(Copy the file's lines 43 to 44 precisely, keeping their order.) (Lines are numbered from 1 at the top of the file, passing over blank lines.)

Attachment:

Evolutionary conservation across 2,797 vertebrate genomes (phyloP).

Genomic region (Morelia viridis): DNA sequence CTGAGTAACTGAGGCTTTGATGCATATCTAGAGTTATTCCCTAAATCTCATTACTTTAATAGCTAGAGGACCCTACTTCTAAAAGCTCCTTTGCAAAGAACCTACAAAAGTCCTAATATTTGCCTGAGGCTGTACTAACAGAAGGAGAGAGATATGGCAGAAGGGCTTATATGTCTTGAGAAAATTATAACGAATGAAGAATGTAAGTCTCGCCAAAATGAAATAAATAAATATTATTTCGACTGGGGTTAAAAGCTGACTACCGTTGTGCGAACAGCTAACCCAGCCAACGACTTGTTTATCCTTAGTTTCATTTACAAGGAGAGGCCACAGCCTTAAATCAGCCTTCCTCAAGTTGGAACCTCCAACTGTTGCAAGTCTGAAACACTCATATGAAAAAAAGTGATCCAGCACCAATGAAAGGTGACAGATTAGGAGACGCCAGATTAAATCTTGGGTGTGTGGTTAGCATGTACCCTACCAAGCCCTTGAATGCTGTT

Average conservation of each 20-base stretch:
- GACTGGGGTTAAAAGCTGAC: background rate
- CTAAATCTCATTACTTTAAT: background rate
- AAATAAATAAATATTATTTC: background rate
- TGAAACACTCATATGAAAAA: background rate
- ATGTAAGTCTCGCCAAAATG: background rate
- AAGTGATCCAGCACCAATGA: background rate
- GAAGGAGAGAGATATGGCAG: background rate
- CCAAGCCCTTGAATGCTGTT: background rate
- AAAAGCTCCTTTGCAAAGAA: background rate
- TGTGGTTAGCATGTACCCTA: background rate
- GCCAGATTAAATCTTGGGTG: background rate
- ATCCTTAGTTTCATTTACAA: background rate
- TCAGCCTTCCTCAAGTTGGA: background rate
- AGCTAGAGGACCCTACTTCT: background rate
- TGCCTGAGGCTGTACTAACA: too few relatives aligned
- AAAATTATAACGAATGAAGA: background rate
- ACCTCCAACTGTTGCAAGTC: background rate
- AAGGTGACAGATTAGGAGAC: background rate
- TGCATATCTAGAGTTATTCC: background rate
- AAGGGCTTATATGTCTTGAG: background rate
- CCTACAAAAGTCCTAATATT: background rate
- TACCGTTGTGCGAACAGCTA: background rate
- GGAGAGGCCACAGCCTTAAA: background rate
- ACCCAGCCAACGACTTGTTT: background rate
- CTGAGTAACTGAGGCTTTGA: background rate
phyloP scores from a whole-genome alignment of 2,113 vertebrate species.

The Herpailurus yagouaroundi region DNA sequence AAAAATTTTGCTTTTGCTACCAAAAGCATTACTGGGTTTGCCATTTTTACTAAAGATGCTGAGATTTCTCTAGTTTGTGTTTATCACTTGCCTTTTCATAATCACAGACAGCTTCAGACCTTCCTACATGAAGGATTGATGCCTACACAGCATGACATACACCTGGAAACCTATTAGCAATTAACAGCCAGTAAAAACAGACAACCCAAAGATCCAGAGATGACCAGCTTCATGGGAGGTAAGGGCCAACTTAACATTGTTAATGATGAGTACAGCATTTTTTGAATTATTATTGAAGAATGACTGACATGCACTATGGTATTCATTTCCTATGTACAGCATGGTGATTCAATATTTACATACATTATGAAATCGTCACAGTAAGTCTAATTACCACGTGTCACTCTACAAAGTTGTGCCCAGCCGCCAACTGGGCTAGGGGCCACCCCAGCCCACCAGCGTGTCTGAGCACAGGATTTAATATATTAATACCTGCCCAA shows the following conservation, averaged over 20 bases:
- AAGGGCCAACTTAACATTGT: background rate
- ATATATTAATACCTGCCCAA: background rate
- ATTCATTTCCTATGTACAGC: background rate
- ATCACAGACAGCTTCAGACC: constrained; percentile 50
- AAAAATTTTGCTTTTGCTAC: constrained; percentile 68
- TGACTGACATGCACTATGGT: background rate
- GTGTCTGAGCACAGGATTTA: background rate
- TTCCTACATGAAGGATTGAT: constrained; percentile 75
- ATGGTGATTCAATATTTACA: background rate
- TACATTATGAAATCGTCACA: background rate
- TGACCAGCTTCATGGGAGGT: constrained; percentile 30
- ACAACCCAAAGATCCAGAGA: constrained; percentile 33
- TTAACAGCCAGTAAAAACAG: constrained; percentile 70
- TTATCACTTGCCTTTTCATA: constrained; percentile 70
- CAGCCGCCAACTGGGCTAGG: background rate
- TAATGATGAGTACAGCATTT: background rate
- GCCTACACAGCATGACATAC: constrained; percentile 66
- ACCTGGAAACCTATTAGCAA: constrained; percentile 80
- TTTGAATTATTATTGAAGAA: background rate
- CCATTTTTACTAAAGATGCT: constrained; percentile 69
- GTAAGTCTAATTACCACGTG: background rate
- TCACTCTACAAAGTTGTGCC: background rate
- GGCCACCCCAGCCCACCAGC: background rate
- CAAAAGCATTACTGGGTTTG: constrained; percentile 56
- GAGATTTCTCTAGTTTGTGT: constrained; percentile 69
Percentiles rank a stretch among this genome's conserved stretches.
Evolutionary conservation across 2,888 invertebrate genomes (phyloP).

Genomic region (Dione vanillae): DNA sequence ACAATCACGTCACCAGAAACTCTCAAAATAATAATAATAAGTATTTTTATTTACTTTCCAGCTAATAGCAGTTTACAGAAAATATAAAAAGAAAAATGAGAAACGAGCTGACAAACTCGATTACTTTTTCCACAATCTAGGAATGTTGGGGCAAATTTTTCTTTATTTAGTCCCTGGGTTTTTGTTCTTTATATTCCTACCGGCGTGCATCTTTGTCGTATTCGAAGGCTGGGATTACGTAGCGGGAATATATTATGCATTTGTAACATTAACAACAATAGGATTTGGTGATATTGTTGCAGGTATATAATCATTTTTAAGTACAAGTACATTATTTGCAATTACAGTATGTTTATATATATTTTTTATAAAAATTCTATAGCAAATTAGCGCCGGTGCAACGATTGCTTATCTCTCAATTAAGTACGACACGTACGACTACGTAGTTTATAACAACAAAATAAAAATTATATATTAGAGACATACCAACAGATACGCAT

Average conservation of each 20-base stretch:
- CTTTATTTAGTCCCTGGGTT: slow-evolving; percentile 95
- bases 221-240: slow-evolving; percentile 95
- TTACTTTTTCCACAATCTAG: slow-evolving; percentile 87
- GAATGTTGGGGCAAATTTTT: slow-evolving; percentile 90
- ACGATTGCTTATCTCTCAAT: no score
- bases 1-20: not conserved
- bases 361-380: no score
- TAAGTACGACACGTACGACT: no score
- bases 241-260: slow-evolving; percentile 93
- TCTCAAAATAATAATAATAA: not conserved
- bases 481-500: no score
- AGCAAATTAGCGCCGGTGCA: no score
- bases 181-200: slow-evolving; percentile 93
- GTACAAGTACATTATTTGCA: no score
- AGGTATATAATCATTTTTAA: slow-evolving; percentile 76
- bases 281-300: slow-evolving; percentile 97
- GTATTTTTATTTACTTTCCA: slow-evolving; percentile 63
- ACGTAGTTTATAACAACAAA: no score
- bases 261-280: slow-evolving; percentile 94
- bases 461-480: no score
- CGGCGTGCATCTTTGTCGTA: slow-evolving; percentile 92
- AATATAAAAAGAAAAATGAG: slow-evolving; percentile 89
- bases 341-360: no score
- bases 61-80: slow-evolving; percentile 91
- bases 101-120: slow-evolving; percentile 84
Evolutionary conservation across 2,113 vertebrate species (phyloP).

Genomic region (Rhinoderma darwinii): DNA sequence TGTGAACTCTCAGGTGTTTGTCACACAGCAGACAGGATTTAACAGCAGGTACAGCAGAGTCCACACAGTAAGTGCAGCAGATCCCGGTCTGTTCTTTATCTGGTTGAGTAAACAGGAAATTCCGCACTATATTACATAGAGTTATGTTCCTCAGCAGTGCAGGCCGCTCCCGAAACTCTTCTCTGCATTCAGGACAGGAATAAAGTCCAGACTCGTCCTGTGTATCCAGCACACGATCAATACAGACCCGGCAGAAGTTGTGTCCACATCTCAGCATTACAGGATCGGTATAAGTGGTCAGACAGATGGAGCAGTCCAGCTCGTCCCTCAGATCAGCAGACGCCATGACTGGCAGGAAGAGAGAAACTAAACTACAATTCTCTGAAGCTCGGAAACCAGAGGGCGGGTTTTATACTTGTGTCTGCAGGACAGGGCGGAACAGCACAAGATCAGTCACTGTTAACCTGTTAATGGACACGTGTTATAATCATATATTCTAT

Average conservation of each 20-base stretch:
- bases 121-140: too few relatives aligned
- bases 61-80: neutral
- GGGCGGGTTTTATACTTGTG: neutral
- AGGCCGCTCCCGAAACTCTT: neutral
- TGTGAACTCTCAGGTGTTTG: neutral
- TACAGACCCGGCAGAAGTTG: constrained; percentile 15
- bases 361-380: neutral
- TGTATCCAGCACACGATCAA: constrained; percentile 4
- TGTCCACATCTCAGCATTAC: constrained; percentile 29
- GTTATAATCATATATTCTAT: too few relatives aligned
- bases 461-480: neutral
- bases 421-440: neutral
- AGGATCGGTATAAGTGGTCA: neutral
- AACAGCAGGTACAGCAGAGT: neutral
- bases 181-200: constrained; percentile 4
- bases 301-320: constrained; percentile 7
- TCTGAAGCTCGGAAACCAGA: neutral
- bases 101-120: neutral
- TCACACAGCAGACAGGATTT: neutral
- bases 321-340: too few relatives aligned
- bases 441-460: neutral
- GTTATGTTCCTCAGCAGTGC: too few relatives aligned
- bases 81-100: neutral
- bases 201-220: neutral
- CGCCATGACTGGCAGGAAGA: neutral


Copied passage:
- TTAACAGCCAGTAAAAACAG: constrained; percentile 70
- TTATCACTTGCCTTTTCATA: constrained; percentile 70